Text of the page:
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Position of a charged particle

  • #26
https://scontent.fewr1-1.fna.fbcdn.net/v/t34.0-12/14264093_1254405171250525_3984730770686346342_n.jpg?oh=346e65c981cd752be738e3496319668d&oe=57D9DCD3

This would be the magnitude of just F1, correct?
 
  • #27
kuruman
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You have misunderstood Coulomb's law. It states that the magnitude of the force between two charges is equal to constant (1/4πε0) times the product of the charges divided by the square of the distance between the two charges. Look at the drawing. What is the square of the distance between q1 and q3? Do NOT use numbers; use the symbols that are shown in the drawing.
 
  • #28
You have misunderstood Coulomb's law. It states that the magnitude of the force between two charges is equal to constant (1/4πε0) times the product of the charges divided by the square of the distance between the two charges. Look at the drawing. What is the square of the distance between q1 and q3? Do NOT use numbers; use the symbols that are shown in the drawing.
I sincerely do not know. I thought the distance between q1 and q3 was just SQRT((x^2) + (y^2)).
 
  • #29
kuruman
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It is, but I asked you to find the square of that distance. You need the square because it is what appears in the denominator when you write Coulomb's law. So find the square of the distance and divide it into (1/4πε0) times the product of the charges to find F1.

I have to teach my class now, be back in an hour.
 
  • #30
It is, but I asked you to find the square of that distance. You need the square because it is what appears in the denominator when you write Coulomb's law. So find the square of the distance and divide it into (1/4πε0) times the product of the charges to find F1.

I have to teach my class now, be back in an hour.
Here is what I have so far. Is this the right process?
https://scontent.fewr1-1.fna.fbcdn.net/v/t34.0-12/14344135_1254552687902440_1826194822450464519_n.jpg?oh=dc4822bd9ff309ed6c57b7d5d10a611b&oe=57D97E88
 
  • #31
kuruman
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It's fine, but you really need to learn to use symbols instead of numbers. It's much easier, shorter and neater to write k instead of 9x109, q1 instead of 6x10-9, q3 instead of 2x10-9 and x instead of 0.03. The main reason for this is that it will be much easier to troubleshoot your algebra if something goes wrong. Anyway, now that you have the magnitude of force F1, can you write expressions for its x and y components?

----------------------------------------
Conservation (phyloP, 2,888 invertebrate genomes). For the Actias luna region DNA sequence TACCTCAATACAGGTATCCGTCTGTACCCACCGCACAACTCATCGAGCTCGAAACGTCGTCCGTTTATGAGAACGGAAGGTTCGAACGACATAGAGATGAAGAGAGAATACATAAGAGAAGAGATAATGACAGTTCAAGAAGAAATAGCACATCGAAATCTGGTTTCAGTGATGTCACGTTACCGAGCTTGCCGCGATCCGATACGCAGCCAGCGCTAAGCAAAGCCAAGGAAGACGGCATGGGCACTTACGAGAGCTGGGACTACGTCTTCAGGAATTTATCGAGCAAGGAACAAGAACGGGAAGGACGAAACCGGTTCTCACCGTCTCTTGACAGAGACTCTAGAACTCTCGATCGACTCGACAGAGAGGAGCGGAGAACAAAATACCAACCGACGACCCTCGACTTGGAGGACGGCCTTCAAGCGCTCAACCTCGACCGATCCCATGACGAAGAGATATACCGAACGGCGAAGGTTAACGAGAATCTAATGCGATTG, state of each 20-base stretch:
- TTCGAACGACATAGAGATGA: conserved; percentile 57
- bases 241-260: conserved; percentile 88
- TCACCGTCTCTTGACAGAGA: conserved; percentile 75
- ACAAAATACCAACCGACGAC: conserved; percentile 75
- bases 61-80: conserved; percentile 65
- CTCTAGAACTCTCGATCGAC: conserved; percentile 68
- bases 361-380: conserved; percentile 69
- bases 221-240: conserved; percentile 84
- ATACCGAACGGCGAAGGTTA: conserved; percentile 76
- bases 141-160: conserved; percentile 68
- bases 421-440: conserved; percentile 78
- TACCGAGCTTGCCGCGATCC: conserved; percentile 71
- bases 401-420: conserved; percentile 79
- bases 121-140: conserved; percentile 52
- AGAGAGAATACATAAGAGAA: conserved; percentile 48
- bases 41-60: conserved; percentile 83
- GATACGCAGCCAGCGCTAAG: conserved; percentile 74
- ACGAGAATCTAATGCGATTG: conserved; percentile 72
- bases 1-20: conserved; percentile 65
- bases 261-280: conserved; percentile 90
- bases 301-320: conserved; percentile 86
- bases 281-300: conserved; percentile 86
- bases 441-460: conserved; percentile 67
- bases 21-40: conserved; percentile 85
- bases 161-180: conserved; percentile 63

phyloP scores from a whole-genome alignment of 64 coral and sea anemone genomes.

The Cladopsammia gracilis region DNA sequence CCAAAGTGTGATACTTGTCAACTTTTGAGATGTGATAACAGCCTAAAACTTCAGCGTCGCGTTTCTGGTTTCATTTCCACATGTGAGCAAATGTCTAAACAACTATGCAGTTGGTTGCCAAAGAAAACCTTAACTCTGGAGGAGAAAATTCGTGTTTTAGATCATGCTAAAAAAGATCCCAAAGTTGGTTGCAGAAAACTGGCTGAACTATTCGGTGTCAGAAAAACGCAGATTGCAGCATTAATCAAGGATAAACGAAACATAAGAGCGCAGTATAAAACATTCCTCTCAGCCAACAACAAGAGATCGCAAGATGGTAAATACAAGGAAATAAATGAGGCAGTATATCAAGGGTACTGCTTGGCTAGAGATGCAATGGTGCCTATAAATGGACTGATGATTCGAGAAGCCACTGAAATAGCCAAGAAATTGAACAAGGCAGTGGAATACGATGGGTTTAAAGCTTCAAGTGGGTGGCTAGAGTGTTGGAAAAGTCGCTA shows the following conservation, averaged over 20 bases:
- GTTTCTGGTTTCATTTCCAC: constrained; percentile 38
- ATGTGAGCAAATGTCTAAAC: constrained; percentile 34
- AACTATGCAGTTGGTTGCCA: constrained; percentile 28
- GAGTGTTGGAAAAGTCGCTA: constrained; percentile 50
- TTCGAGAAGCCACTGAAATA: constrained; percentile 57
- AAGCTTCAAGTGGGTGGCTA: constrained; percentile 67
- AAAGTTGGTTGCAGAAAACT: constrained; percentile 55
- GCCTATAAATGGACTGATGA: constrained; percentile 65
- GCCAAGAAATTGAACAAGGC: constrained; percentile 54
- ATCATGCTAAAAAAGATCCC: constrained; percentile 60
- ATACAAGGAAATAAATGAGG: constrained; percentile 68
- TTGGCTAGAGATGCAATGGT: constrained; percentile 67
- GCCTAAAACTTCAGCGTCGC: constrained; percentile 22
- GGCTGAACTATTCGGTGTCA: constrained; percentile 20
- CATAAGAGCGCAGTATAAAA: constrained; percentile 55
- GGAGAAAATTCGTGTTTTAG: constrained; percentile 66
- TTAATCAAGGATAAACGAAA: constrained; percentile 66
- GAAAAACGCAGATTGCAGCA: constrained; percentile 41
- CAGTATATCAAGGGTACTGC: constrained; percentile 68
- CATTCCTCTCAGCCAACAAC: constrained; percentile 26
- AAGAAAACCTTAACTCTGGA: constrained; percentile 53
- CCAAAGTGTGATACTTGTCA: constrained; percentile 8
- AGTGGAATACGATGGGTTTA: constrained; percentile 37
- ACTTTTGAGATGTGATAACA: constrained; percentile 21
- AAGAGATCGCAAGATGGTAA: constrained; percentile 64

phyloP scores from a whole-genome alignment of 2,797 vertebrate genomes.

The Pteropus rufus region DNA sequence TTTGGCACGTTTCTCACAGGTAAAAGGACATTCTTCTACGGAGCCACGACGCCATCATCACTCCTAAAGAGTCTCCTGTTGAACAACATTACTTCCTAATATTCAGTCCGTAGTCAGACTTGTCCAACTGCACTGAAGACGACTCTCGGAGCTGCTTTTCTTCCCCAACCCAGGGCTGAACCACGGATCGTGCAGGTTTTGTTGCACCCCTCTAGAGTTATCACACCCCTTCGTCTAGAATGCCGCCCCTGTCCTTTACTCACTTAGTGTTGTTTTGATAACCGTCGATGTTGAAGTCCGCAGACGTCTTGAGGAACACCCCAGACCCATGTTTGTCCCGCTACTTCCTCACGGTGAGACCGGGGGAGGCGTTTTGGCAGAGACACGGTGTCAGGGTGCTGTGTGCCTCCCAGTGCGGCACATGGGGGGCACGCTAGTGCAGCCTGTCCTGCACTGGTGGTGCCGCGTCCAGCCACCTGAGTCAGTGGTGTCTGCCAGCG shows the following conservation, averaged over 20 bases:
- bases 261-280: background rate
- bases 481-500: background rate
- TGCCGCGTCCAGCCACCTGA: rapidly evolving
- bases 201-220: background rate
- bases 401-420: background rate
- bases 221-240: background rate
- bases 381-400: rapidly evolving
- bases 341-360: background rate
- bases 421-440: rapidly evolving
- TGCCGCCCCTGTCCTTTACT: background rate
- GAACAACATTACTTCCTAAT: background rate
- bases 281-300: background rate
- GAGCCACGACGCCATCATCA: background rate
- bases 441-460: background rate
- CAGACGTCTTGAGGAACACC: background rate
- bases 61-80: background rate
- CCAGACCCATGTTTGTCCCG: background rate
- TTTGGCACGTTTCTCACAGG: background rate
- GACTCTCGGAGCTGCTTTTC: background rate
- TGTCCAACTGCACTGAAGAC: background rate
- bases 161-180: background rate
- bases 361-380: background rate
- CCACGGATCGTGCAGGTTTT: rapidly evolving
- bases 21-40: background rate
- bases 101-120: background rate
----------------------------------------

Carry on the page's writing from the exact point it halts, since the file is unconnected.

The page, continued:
• #32
It's fine, but you really need to learn to use symbols instead of numbers. It's much easier, shorter and neater to write k instead of 9x109, q1 instead of 6x10-9, q3 instead of 2x10-9 and x instead of 0.03. The main reason for this is that it will be much easier to troubleshoot your algebra if something goes wrong. Anyway, now that you have the magnitude of force F1, can you write expressions for its x and y components?
To write expressions for the x and y components, would I just move the y to the left hand side and get the expression for just y, and then do the same for x?
 
  • #33
kuruman
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I am not sure I understand what you are asking, but you need to end up with a right triangle in which F1 is the hypotenuse, F1x is the horizontal right side and F1y is the vertical right side. Perhaps you can show me a picture before you proceed further.
 
  • #34
haruspex
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To write expressions for the x and y components, would I just move the y to the left hand side and get the expression for just y, and then do the same for x?
You might find it easier if you put in a variable for the angle the electrostatic force makes to the x axis, θ say.
In terms of that, what is the component of the force along the y axis?
 
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